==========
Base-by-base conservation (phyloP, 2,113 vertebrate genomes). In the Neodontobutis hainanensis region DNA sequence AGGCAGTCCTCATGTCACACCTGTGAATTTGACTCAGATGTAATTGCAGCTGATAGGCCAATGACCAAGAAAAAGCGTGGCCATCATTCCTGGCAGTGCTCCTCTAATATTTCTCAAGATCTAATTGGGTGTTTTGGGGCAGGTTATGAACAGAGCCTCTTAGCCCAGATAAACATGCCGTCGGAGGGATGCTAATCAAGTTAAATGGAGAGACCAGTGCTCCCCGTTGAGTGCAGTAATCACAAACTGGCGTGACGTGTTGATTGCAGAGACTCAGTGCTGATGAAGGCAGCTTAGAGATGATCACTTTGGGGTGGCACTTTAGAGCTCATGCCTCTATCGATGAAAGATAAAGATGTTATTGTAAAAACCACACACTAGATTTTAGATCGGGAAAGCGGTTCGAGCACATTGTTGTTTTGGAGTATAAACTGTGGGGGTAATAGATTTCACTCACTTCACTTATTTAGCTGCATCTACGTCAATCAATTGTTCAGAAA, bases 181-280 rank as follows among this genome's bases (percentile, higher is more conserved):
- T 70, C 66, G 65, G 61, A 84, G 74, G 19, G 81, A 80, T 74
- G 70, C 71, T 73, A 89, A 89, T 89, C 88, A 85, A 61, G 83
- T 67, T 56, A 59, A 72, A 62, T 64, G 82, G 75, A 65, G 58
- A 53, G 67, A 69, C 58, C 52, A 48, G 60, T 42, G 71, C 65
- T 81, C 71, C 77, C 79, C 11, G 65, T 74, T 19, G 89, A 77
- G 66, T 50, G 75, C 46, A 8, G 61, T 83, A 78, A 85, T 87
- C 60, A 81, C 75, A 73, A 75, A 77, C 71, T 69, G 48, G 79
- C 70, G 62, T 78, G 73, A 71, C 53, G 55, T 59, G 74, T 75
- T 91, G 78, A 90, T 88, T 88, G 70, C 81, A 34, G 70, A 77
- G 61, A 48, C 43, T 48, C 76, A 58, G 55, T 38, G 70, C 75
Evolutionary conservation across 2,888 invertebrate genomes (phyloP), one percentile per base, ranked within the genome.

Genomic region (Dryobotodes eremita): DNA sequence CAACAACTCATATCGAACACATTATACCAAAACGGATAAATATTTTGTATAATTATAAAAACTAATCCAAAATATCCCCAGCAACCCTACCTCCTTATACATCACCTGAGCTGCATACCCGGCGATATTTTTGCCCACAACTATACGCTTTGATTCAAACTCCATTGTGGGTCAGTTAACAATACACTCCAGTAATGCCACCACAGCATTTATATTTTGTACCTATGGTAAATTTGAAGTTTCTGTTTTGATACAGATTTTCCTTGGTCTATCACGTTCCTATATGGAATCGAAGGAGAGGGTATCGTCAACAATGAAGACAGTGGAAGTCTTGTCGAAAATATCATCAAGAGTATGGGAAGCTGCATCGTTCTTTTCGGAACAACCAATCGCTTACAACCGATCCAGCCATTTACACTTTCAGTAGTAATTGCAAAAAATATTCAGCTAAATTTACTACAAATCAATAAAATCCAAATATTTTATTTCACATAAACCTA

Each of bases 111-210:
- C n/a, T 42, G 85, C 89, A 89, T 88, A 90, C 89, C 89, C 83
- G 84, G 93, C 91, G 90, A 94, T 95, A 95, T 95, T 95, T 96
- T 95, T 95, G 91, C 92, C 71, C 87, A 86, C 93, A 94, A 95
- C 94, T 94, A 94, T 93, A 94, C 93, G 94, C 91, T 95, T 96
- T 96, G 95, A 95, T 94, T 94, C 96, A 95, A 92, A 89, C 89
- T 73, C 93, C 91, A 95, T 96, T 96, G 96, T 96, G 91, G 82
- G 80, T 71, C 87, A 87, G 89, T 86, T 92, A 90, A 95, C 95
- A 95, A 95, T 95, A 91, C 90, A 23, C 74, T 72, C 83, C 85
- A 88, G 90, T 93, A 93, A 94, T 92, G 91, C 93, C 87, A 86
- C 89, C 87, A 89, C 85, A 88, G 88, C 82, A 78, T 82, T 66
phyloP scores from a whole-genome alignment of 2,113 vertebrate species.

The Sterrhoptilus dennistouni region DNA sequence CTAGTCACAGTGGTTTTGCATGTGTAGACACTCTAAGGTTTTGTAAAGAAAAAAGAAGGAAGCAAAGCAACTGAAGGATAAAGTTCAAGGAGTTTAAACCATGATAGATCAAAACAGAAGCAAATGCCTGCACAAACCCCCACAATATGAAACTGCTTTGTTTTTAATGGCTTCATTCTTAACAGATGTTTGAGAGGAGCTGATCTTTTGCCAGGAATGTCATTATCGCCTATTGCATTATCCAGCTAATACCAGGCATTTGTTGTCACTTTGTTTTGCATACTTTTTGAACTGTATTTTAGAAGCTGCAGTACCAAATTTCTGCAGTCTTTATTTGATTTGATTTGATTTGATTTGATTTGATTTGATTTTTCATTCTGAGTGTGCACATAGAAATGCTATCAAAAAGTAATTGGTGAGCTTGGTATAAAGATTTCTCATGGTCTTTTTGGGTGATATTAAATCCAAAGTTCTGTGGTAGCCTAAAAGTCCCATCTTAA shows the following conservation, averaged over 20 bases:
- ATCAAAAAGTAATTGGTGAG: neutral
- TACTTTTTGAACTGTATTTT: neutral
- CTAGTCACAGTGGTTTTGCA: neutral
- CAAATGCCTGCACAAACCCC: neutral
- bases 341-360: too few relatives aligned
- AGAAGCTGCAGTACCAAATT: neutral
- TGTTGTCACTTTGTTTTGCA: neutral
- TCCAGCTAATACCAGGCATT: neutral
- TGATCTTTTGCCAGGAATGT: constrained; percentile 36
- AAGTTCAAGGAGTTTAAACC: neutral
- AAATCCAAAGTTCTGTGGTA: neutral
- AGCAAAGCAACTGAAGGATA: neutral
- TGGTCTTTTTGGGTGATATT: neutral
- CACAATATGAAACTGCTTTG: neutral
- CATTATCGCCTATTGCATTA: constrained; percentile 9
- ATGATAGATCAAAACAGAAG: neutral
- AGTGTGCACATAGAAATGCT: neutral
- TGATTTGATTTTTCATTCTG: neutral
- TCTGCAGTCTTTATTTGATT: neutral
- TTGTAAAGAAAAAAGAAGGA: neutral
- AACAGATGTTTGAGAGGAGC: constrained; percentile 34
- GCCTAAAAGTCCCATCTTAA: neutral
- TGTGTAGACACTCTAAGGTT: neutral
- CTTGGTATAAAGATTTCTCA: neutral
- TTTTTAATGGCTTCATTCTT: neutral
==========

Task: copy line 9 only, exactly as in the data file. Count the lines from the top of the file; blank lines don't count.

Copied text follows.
- C 70, G 62, T 78, G 73, A 71, C 53, G 55, T 59, G 74, T 75